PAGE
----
HISTORY OF VINTAGE HANDBAG 1940s – American Style
HISTORY OF VINTAGE HANDBAG
1940s – American Style
In 1940, the Occupation of Paris by the German arm further undermined the
Capital’s fashion leadership. The ideal female of the era was no longer the screen siren of the previous decade, in here white fox and undulating satin, but the brisk, capable woman epitomized by the stars of “women’s films.”
These new Hollywood heroines, played by forceful stars such as Bette Davis and Barbara Stanwyck, fought the odds to become successful career women,
Gilbert Adrian and Edith Head designed the costumes and deployed a structured approach to tailoring and accessories that was appropriate to women’s new roles.
Adrian’s costumes for Joan Crawford in such star vehicles as the 1945 film Mildred Pierce – where a woman literally “squares up” to the vicissitudes of creating a career in a man’s world, yet is still a fool for love – featured a nipped-in waist and wide shoulders. (Rumour had it that the star did not need shoulder pads.)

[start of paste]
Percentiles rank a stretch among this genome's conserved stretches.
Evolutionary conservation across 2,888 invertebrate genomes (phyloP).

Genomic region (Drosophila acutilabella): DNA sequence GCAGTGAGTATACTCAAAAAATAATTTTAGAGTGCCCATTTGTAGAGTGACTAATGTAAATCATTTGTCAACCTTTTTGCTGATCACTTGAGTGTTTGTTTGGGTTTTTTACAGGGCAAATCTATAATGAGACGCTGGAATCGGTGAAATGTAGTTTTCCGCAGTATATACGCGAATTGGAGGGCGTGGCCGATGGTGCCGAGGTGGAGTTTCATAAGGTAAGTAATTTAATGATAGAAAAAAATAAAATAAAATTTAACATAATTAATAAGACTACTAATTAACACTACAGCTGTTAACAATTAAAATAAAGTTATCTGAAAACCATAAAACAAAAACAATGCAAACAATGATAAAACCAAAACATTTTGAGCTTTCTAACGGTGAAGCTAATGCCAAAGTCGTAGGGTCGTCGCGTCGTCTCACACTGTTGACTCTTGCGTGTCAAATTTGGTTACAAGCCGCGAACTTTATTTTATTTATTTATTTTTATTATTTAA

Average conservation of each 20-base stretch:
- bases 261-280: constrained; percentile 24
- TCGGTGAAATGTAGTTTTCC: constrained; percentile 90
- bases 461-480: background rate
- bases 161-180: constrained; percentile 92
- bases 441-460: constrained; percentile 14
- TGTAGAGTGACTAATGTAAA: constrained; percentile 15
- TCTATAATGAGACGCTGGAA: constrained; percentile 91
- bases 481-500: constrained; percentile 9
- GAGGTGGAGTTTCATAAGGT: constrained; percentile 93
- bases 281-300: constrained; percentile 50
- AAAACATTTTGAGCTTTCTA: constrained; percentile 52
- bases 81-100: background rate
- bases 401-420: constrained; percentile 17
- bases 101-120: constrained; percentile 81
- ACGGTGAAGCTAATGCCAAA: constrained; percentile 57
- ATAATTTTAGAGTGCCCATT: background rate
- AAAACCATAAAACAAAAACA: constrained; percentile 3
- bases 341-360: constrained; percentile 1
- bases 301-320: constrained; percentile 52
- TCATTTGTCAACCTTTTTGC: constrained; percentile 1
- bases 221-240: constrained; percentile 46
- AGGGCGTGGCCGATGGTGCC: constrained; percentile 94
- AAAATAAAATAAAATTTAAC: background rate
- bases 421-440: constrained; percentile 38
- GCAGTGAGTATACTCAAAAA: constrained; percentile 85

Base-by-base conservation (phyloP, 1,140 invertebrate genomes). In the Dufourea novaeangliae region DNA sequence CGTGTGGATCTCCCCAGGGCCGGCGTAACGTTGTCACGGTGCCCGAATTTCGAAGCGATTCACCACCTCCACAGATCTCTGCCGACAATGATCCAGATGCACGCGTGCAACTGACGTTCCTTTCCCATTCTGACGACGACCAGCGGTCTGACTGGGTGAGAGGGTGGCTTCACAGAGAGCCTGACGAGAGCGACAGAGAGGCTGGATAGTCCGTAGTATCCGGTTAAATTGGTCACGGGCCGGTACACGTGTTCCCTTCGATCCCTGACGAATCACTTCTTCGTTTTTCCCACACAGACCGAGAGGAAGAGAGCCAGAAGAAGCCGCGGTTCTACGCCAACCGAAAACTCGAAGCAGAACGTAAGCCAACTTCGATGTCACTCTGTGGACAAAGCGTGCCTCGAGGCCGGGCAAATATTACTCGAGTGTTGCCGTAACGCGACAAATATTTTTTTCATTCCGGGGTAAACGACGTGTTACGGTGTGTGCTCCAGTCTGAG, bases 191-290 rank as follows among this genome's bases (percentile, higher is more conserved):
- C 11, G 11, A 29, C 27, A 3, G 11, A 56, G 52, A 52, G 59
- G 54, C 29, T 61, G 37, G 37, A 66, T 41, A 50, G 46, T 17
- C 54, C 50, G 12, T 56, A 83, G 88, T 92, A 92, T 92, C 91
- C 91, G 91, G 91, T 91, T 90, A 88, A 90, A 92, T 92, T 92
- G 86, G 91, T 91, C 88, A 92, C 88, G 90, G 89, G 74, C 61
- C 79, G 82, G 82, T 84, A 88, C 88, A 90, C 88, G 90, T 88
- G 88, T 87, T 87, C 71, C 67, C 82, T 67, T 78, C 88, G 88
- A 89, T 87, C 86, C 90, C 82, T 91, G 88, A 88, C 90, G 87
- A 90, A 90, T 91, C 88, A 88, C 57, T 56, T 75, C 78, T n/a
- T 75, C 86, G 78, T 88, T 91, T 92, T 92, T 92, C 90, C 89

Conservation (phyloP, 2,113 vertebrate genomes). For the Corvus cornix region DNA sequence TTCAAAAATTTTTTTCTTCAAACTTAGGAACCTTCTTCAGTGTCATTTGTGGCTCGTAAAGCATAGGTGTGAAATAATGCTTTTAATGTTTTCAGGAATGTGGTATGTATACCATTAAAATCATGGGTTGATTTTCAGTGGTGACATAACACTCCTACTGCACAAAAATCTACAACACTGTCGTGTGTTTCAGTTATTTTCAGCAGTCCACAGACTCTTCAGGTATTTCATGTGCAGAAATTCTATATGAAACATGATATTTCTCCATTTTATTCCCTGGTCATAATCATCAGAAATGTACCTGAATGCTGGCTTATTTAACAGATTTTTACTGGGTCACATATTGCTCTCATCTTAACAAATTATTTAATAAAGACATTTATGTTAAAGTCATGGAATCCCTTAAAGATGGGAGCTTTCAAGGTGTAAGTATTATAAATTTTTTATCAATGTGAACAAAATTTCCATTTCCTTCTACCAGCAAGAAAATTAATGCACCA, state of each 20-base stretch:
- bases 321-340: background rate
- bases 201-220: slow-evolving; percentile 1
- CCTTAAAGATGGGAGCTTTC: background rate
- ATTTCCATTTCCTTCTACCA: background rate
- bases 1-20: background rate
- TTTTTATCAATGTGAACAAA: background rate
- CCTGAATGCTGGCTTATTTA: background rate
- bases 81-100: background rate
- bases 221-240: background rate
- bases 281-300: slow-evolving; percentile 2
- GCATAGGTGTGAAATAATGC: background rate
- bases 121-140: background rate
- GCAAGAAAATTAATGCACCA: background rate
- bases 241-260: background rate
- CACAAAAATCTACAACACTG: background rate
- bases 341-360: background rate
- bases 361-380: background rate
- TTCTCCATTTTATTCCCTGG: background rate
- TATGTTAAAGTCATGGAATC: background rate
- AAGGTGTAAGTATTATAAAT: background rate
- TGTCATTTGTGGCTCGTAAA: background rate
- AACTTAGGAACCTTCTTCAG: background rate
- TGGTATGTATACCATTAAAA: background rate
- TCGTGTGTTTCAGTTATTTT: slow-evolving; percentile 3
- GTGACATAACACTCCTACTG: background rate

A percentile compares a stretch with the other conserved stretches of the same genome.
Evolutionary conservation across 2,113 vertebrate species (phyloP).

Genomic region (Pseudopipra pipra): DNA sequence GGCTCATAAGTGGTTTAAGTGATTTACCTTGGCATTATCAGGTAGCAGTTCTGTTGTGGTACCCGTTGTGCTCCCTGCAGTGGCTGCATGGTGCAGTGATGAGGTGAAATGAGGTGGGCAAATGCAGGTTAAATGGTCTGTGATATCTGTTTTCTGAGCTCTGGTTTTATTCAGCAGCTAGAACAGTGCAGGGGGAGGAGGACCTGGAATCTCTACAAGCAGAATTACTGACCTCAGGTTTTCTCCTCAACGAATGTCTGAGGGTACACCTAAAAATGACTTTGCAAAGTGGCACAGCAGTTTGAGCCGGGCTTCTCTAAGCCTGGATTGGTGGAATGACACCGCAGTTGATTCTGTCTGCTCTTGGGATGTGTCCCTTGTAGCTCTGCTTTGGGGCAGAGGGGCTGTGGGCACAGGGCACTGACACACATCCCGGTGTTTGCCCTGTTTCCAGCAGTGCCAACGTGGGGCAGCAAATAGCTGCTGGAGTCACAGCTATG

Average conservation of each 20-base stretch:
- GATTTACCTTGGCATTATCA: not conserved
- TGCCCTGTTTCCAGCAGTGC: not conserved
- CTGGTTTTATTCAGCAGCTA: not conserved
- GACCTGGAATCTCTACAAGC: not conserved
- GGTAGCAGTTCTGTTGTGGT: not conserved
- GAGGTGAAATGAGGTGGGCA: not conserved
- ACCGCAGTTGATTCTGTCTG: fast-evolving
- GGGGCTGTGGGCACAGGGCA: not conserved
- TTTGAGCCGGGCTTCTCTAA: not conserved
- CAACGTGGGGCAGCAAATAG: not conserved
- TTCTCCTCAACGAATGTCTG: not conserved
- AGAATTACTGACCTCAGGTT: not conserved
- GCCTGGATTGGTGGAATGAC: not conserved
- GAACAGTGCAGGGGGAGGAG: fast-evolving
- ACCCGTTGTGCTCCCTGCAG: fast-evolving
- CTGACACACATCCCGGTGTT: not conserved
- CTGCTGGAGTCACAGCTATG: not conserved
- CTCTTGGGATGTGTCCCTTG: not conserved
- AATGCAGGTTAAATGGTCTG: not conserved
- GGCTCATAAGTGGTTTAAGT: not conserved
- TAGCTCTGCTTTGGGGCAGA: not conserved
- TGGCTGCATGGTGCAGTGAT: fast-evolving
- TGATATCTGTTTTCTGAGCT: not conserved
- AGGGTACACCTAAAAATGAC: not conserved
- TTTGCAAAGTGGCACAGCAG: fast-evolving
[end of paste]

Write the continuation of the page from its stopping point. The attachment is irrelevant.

Clothing restrictions similar to those in Britain also applied in America with regulation L85, the government’s wartime order regulating various aspects of clothing manufacturer.
These included a maximum skirt length of 183cm, and limiting the trimming material in each dress to 46cm. The American version of the tailored suit was called the victory suit, and it was equally austere in terms of quality of cut, being much influenced by the designs of the Hollywood costumier Gilbert Adrian.
The emphasis on streamlined for day-wear also applied to handbags.
Although the leather shortage was global, in America, women who were not co-opted into the factories and who could afford such items accessorized their outfits with large, luxurious and yet understated handbags purchased from stores such as
Hattie Carnegie’s in Manhattan.
That women required a bigger bag is evident in the article “The inside Story of a Handbag”, which appeared in the New York Times on 21 January 1945: “she wants it large. If she cannot get it in leather- now growing scarce-she will take it in fabric, fur or even plastic”.
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